The first album is a studio project with quartet. The second album is a live performance by Rent Romus and Thollem McDonas as a duo. There are no repeat songs between the two albums, but Romus and McDonas dominate the first and are the sole players on the second. Fans of these guys will know what they're getting: nuanced improvisation that often heads for the highlands before returning to the fold. There aren't many folks out there who can make improvisation as accessible as Romus and McDonas, and these two albums are perfect examples.

    Brunnen Swoon (Beta-Iactam Ring)
    A re-release of a 1993 album, with four bonus tracks. As noted on his website, Freek Kinkelaar created his Brunnen alter-ago to "combine songs with abstract soundscapes." Right. I like the way the song elements come and go while the atmospherics remain steady. The perfect soundtrack to a steady-state universe.

    Cinema Cinema Exile Baby (Digitone)
    There's a certain old-school 80s rock vibe to this. Somewhere between the Flaming Lips and U2 (we're talking the 80s versions, of course). The only thing missing is the middle, which robs the pieces of their potential power. But I will say that the mix makes for an interesting sound.

    The Creeps These Walls EP (Black Pint)
    If you're lucky, you can get this on a 7". Otherwise, you can download. Either way, you get a full dose of jaunty Canadian punk pop that provides equal doses attitude and sun--that would be the sound. The lyrics are really depressing, which is a nice counterpoint. This is not complicated, but it sure sounds great.

    Drifting in Silence Facewithin EP (Labile)
    Solid post-techno electronics. Derrick Stembridge knows how to put together inorganic sounds in a most engaging fashion. Would've been a natural for the Reconstriction label, but that closed its doors years ago. Ah well. Got to move with the times.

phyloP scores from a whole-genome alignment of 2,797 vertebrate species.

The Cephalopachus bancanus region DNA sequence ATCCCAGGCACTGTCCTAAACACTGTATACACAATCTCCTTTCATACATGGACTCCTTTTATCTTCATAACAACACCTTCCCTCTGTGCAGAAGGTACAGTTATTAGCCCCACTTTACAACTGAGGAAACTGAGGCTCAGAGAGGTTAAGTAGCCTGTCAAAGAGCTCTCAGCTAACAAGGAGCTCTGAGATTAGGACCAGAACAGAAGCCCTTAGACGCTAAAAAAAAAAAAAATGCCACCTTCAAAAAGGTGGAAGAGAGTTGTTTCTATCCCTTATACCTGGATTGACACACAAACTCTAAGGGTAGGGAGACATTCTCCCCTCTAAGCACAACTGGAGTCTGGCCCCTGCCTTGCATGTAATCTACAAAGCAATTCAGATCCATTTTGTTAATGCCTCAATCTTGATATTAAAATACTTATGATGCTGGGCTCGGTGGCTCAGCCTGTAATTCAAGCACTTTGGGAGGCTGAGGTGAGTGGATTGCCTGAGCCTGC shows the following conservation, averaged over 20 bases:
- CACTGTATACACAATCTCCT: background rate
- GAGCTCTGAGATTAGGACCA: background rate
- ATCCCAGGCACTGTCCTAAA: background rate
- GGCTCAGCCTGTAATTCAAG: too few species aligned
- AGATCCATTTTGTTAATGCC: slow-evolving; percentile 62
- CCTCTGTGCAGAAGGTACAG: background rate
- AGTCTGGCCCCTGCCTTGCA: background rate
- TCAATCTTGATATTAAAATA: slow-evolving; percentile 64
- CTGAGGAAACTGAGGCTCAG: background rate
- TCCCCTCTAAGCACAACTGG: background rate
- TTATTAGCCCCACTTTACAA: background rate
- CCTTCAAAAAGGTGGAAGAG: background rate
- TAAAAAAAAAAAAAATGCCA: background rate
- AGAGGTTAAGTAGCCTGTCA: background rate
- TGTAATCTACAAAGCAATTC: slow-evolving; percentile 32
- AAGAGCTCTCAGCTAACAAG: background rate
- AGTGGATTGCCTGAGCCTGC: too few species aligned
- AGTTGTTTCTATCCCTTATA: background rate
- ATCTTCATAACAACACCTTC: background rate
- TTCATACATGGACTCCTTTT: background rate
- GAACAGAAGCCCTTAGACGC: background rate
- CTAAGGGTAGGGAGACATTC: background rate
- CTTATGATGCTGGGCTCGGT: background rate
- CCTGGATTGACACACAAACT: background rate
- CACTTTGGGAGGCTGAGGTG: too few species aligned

Joie de Vivre Summer Months (Count Your Lucky Stars)
    Coming straight out of the Gloria Record/Mineral minimalist emo tradition, Joie de Vivre alternately bashes and rolls though these seven songs. The melodies are haunting, and the songs quite affecting. Sometimes the point is a long time coming, but it's worth the wait.

    Loxsly Tomorrow's Fossils (self-released)
    Pretty, crafted songs that tend to circle a bit. The result could be a mincing mess, but what Loxsly tends to do is create a bit of mystery. Not enough to be off-putting, but just enough to bring a smile to the mind.

    LSD March Uretakumo Nakunarutorika (Beta-Iactam Ring)
    Three folks who tend to use their voices as instruments, and their instruments as purveyors of benign chaos. These songs are highly engineered (not to mention spooky as hell), but they come across as strangely natural. I should mention that I use the word "song" in its most loose sense. Not normal, by any means. Quite intriguing.

    Oceans Nothing Collapses (Copper Blue)
    Gently rolling songs that find their bite in unexpected moments. The melodies are a bit math-y, and they're a good fit with the rest of the song structures. The band name is most appropriate: fine seas with the occasional storm.

    On Ensemble Ume in the Middle (self-released)
    Some really pretty avant garde stuff. The pieces are composed, and I don't hear a lot of improvisation. The real astonishment here is the wide range of sounds used to complete the songs. That these sounds (vocals, instruments and some electronics) come from a small group of people is most impressive. The best past is that even when the ensemble heads for the extreme, the center holds. Fascinating.
    Contact:
    www: http://www.onensemble.org

    Push-Pull Between Noise and the Indians (Joyful Noise)
    Complex rock anthems played with the sound of 80s sludgecore. This is a most intriguing conceit, and it works most of the time. The more I hear this, the more I like it. and as you might guess, louder is most definitely better.

    Seven that Spells Cosmoerotic Dialogue with Lucifer (Beta-Iactam Ring)
    Serious King Crimson devotees who take that epic prog sound and bring it forward into the more eclectic oughts. The pieces pounce and lurch way forward, but they sound great all the time. Lots of ferment, and a fair product at the end.

    Zelazowa Elephants on a Moosehunt (self-released)
    These boys are all over the place. A little hard rock, a little early 90s "modern" rock and more than a hint of indie rock attitude. What holds the sound together is the raucous sneer of singer Bryan Weber. These guys make some fine noise, and their energy is most addictive. I'll be listening to hear where they go next.
    Contact:
    www: http://www.zelazowa.com